В свое время с этого информационного поля Масимов также ушел, чтобы не дать своим противникам повод выставить себя в качестве «второго солнца на небе». Сейчас премьер чувствует, что «ловить тишину» уже довольно опасно. Пора демонстрировать активность, в том числе, и в глазах президента, который явно недоволен сложившейся политической и экономической ситуацией. Тем более, что в начале мая глава государства уже заявлял: «Политик должен говорить с людьми, разъяснять свою позицию, завоевывать доверие общества».

There was a time when Massimov vacated the information space, so as not to give his opponents a reason to depict him as a “second sun in the sky”. Now the premier feels it is more dangerous to stay silent. The time to demonstrate activity has come, including in the eyes of the president, who is clearly displeased with the current political and economic situation. Especially because at the beginning of May, the head of state said: “A politician has to talk to people to explain his position, to win the trust of society.”

This view of political pressures forcing Massimov's re-entry into the social media fray was also shared by Asemgul Kassenova, a journalist for one of the country's few relatively independent news websites, Tengri News, which at one time was rumoured to be owned by Massimov himself:

So, Massimov has returned to Twitter and has begun to joke at government meetings again. Ahem, ahem. How fed up we are with all this nonsense and Game of Thrones :-/

To be certain, Massimov's Twitter handle is a far cry from the never-ceasing drama of HBO's cult series watched by millions around the world, but perhaps Kazakh politics as a whole isn't.

Clan-based and corrupt, Kazakhstan's national political elite seems suddenly gripped by the uncertainty rooted in long-term ruler Nursultan Nazarbayev's age, plus an economic crisis stoked by recession in Russia and the collapse of global oil prices.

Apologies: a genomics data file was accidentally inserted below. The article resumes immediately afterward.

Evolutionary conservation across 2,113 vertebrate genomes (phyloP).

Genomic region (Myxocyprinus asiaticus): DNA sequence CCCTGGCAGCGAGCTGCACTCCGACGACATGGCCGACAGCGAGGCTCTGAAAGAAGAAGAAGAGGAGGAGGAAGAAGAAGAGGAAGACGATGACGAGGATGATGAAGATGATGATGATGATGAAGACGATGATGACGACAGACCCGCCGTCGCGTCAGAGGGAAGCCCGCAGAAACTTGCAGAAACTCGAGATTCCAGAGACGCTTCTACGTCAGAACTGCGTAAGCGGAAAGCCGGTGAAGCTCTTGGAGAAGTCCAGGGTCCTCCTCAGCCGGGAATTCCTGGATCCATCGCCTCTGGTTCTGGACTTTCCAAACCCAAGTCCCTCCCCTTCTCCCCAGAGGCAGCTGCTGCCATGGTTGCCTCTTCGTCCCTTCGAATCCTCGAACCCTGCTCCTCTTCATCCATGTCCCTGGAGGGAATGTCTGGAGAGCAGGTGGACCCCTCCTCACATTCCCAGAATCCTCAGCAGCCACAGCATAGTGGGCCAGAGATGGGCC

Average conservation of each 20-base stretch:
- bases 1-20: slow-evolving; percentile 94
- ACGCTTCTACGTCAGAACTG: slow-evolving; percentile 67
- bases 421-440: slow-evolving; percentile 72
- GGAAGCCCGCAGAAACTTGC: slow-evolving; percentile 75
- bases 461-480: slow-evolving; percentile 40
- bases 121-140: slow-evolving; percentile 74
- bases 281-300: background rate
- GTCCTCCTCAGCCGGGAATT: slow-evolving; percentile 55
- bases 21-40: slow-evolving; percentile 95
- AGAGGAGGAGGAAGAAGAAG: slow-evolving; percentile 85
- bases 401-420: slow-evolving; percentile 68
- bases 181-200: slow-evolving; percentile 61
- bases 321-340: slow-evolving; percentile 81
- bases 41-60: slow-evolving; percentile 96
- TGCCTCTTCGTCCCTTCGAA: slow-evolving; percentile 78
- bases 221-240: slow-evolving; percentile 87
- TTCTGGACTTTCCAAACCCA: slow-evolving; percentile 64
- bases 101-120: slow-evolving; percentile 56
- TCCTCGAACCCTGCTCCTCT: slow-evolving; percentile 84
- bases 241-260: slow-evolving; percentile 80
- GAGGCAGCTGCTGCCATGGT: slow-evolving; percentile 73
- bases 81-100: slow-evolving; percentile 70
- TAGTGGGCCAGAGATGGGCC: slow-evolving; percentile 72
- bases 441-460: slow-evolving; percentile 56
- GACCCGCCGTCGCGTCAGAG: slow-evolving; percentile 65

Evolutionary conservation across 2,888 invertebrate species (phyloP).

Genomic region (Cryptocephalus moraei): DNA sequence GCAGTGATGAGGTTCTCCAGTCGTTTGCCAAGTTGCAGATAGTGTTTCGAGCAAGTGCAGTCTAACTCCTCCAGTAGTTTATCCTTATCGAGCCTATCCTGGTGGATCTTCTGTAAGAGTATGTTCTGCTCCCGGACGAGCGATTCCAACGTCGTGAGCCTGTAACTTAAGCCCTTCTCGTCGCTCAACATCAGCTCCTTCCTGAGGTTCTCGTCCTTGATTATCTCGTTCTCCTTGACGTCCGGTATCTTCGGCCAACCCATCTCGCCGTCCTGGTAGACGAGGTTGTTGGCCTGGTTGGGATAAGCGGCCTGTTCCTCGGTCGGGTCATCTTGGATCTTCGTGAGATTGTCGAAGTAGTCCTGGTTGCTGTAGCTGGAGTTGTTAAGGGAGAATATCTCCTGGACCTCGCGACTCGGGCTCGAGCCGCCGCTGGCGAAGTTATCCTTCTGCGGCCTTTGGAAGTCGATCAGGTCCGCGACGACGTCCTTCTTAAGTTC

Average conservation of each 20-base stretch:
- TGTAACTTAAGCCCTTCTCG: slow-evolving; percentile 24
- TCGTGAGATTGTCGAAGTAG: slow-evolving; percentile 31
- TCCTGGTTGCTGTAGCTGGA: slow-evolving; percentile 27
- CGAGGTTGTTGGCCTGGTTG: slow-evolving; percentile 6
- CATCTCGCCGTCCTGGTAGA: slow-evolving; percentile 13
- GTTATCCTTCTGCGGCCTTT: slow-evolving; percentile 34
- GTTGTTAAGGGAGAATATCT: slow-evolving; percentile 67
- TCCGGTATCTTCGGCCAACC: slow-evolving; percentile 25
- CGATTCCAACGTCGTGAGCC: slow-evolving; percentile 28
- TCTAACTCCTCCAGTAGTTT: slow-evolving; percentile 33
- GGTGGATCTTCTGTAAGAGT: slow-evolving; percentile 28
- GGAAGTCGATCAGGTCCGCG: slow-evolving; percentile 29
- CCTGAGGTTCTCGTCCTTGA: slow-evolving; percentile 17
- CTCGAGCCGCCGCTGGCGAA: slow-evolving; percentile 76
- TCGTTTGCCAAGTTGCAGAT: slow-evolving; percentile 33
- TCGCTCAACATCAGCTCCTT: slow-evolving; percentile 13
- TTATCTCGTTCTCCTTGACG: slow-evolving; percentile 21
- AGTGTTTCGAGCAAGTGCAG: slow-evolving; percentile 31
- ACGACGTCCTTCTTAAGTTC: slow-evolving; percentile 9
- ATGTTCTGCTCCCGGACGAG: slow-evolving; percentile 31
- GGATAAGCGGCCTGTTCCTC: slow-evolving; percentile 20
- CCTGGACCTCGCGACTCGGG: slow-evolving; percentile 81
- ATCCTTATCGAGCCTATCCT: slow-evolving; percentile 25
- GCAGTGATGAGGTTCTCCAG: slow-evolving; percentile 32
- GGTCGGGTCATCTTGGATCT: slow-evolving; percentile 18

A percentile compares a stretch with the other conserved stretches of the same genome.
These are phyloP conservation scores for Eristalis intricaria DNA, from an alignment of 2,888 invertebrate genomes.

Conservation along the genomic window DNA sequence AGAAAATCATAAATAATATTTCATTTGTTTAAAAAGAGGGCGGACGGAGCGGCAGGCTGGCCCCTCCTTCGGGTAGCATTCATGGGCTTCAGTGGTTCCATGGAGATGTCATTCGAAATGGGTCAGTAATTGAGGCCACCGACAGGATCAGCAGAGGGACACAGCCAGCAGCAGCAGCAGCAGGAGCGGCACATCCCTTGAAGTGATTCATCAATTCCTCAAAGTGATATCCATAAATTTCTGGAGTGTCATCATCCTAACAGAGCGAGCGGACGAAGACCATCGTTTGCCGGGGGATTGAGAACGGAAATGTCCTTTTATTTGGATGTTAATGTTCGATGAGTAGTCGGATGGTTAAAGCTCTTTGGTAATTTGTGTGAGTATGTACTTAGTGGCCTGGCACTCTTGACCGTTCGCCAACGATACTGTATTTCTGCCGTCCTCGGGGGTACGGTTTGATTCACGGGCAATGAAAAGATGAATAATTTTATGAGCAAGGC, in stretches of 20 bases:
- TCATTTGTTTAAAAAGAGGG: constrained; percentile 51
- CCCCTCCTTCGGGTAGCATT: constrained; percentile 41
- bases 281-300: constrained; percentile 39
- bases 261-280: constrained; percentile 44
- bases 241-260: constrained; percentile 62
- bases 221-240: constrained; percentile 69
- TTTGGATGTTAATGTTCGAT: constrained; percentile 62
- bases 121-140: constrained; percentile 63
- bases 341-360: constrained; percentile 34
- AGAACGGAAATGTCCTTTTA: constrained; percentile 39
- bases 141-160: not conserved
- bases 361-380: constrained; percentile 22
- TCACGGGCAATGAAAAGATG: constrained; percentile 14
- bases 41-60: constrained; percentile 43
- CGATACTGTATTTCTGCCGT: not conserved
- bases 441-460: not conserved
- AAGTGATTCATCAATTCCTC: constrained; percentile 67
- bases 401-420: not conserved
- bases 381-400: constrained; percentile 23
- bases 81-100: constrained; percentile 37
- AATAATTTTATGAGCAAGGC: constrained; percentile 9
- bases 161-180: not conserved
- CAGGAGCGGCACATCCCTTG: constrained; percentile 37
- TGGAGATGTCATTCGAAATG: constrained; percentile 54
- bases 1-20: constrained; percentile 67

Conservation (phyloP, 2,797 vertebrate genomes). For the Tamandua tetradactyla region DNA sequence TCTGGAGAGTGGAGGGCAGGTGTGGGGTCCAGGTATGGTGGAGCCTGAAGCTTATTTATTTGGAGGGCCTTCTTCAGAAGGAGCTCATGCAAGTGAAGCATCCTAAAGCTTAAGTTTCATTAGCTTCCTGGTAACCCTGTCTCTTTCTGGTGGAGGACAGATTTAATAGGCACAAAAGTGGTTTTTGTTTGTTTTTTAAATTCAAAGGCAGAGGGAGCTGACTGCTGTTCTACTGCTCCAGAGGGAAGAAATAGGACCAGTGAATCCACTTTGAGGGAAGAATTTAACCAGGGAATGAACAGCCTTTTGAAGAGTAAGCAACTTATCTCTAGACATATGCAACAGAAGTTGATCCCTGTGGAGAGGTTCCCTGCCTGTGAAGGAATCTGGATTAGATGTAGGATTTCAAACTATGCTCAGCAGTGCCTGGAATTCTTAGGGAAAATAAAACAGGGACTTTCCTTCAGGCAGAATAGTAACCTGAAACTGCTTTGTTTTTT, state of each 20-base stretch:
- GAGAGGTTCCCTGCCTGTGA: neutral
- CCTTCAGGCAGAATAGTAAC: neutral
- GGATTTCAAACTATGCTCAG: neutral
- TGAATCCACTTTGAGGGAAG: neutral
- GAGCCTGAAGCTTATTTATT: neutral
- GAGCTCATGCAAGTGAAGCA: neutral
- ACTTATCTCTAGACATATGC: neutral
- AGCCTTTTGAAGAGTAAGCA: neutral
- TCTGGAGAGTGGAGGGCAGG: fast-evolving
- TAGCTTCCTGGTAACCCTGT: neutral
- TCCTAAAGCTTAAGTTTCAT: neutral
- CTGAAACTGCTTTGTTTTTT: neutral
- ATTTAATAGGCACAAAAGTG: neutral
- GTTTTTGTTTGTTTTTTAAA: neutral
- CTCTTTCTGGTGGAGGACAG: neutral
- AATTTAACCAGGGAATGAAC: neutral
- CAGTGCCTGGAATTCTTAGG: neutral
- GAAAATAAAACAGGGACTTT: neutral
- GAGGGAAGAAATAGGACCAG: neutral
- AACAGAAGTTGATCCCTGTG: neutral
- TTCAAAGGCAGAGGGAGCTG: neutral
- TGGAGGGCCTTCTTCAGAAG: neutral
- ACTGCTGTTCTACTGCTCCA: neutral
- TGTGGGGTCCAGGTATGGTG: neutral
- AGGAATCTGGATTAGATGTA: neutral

That has manifested itself recently in a number of high profile arrests and court cases against top-ranking officials and power-brokers that some have associated with Nazarbayeva's daughter Dariga taking up the post of deputy prime minister last year.

This could mean trouble for the long-serving Massimov, an urbane and intelligent administrator by all accounts, but one who as an ethnic minority* may lack the deep-rooted support networks required to fend off a sustained attack on his position.

If Kazakhstan's head of government is destined to go, he will hope that this tweet from when he first created his Twitter account back in 2012 does not come back to haunt him.

* Massimov is commonly referred to by Kazakhstanis as an ethnic Uighur, although he has never self-identified as such. Ethnic Uighurs make up less than 2% of the country's population.

1 comment

  • HansG

    Prime Minister Massimov is a good leader and well respected in Kazakhstan and internationally. Tweets from a leader or government official are not supposed to be exciting. Massimov’s status or leadership position are not in question. The Kazakh people respect his leadership.